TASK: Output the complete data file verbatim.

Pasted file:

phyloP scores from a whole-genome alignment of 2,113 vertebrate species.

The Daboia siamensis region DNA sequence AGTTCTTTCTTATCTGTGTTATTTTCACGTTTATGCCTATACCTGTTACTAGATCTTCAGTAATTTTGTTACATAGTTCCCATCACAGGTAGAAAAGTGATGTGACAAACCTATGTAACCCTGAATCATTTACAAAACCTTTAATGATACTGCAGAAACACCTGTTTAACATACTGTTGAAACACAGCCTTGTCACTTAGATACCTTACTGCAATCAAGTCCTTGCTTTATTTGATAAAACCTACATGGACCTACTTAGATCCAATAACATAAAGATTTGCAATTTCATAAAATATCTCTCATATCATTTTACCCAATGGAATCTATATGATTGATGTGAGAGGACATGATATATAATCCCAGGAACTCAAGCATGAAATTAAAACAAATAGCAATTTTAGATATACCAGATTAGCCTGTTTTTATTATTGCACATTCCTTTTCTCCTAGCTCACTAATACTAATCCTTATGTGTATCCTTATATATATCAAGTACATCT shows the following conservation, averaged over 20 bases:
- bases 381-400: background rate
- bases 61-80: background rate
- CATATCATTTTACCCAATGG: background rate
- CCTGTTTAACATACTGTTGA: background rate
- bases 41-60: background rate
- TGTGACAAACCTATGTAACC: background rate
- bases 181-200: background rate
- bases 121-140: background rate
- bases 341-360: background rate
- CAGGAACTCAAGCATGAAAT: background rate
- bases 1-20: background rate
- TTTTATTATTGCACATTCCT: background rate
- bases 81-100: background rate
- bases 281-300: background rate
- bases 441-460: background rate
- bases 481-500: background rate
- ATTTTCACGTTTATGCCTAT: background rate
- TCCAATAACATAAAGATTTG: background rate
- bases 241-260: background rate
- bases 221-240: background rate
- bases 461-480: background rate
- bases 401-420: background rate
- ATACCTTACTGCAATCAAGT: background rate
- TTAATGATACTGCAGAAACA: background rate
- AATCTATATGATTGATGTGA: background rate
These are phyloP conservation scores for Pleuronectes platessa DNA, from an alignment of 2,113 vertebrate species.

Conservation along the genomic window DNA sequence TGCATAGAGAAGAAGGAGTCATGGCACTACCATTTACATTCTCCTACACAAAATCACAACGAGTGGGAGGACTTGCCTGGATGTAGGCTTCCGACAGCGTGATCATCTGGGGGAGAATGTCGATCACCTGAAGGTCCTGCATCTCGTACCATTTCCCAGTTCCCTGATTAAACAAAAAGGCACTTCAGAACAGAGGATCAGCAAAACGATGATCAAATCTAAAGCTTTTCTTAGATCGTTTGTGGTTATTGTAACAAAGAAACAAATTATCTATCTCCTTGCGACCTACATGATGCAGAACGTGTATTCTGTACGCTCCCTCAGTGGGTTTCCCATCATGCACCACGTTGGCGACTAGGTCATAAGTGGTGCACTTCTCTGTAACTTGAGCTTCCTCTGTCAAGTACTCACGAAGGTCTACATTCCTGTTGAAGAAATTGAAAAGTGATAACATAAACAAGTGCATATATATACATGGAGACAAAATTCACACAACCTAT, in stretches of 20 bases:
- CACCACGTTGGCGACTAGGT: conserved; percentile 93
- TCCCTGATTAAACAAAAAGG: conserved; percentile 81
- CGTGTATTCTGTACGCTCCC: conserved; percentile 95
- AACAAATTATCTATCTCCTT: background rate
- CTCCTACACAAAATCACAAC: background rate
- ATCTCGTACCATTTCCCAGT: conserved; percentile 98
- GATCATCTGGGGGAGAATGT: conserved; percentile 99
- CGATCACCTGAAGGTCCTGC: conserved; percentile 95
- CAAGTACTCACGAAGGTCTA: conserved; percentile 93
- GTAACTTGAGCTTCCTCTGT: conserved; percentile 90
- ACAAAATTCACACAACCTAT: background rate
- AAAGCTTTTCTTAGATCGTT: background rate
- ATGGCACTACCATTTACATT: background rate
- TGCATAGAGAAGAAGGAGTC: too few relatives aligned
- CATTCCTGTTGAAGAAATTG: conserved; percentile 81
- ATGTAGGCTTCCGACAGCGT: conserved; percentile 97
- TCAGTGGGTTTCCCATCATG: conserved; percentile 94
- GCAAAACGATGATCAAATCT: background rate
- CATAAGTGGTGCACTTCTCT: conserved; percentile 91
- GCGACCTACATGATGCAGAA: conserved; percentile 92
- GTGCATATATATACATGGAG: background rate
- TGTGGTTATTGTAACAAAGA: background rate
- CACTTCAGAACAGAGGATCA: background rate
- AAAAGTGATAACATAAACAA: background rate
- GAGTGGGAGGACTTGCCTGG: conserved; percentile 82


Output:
phyloP scores from a whole-genome alignment of 2,113 vertebrate species.

The Daboia siamensis region DNA sequence AGTTCTTTCTTATCTGTGTTATTTTCACGTTTATGCCTATACCTGTTACTAGATCTTCAGTAATTTTGTTACATAGTTCCCATCACAGGTAGAAAAGTGATGTGACAAACCTATGTAACCCTGAATCATTTACAAAACCTTTAATGATACTGCAGAAACACCTGTTTAACATACTGTTGAAACACAGCCTTGTCACTTAGATACCTTACTGCAATCAAGTCCTTGCTTTATTTGATAAAACCTACATGGACCTACTTAGATCCAATAACATAAAGATTTGCAATTTCATAAAATATCTCTCATATCATTTTACCCAATGGAATCTATATGATTGATGTGAGAGGACATGATATATAATCCCAGGAACTCAAGCATGAAATTAAAACAAATAGCAATTTTAGATATACCAGATTAGCCTGTTTTTATTATTGCACATTCCTTTTCTCCTAGCTCACTAATACTAATCCTTATGTGTATCCTTATATATATCAAGTACATCT shows the following conservation, averaged over 20 bases:
- bases 381-400: background rate
- bases 61-80: background rate
- CATATCATTTTACCCAATGG: background rate
- CCTGTTTAACATACTGTTGA: background rate
- bases 41-60: background rate
- TGTGACAAACCTATGTAACC: background rate
- bases 181-200: background rate
- bases 121-140: background rate
- bases 341-360: background rate
- CAGGAACTCAAGCATGAAAT: background rate
- bases 1-20: background rate
- TTTTATTATTGCACATTCCT: background rate
- bases 81-100: background rate
- bases 281-300: background rate
- bases 441-460: background rate
- bases 481-500: background rate
- ATTTTCACGTTTATGCCTAT: background rate
- TCCAATAACATAAAGATTTG: background rate
- bases 241-260: background rate
- bases 221-240: background rate
- bases 461-480: background rate
- bases 401-420: background rate
- ATACCTTACTGCAATCAAGT: background rate
- TTAATGATACTGCAGAAACA: background rate
- AATCTATATGATTGATGTGA: background rate
These are phyloP conservation scores for Pleuronectes platessa DNA, from an alignment of 2,113 vertebrate species.

Conservation along the genomic window DNA sequence TGCATAGAGAAGAAGGAGTCATGGCACTACCATTTACATTCTCCTACACAAAATCACAACGAGTGGGAGGACTTGCCTGGATGTAGGCTTCCGACAGCGTGATCATCTGGGGGAGAATGTCGATCACCTGAAGGTCCTGCATCTCGTACCATTTCCCAGTTCCCTGATTAAACAAAAAGGCACTTCAGAACAGAGGATCAGCAAAACGATGATCAAATCTAAAGCTTTTCTTAGATCGTTTGTGGTTATTGTAACAAAGAAACAAATTATCTATCTCCTTGCGACCTACATGATGCAGAACGTGTATTCTGTACGCTCCCTCAGTGGGTTTCCCATCATGCACCACGTTGGCGACTAGGTCATAAGTGGTGCACTTCTCTGTAACTTGAGCTTCCTCTGTCAAGTACTCACGAAGGTCTACATTCCTGTTGAAGAAATTGAAAAGTGATAACATAAACAAGTGCATATATATACATGGAGACAAAATTCACACAACCTAT, in stretches of 20 bases:
- CACCACGTTGGCGACTAGGT: conserved; percentile 93
- TCCCTGATTAAACAAAAAGG: conserved; percentile 81
- CGTGTATTCTGTACGCTCCC: conserved; percentile 95
- AACAAATTATCTATCTCCTT: background rate
- CTCCTACACAAAATCACAAC: background rate
- ATCTCGTACCATTTCCCAGT: conserved; percentile 98
- GATCATCTGGGGGAGAATGT: conserved; percentile 99
- CGATCACCTGAAGGTCCTGC: conserved; percentile 95
- CAAGTACTCACGAAGGTCTA: conserved; percentile 93
- GTAACTTGAGCTTCCTCTGT: conserved; percentile 90
- ACAAAATTCACACAACCTAT: background rate
- AAAGCTTTTCTTAGATCGTT: background rate
- ATGGCACTACCATTTACATT: background rate
- TGCATAGAGAAGAAGGAGTC: too few relatives aligned
- CATTCCTGTTGAAGAAATTG: conserved; percentile 81
- ATGTAGGCTTCCGACAGCGT: conserved; percentile 97
- TCAGTGGGTTTCCCATCATG: conserved; percentile 94
- GCAAAACGATGATCAAATCT: background rate
- CATAAGTGGTGCACTTCTCT: conserved; percentile 91
- GCGACCTACATGATGCAGAA: conserved; percentile 92
- GTGCATATATATACATGGAG: background rate
- TGTGGTTATTGTAACAAAGA: background rate
- CACTTCAGAACAGAGGATCA: background rate
- AAAAGTGATAACATAAACAA: background rate
- GAGTGGGAGGACTTGCCTGG: conserved; percentile 82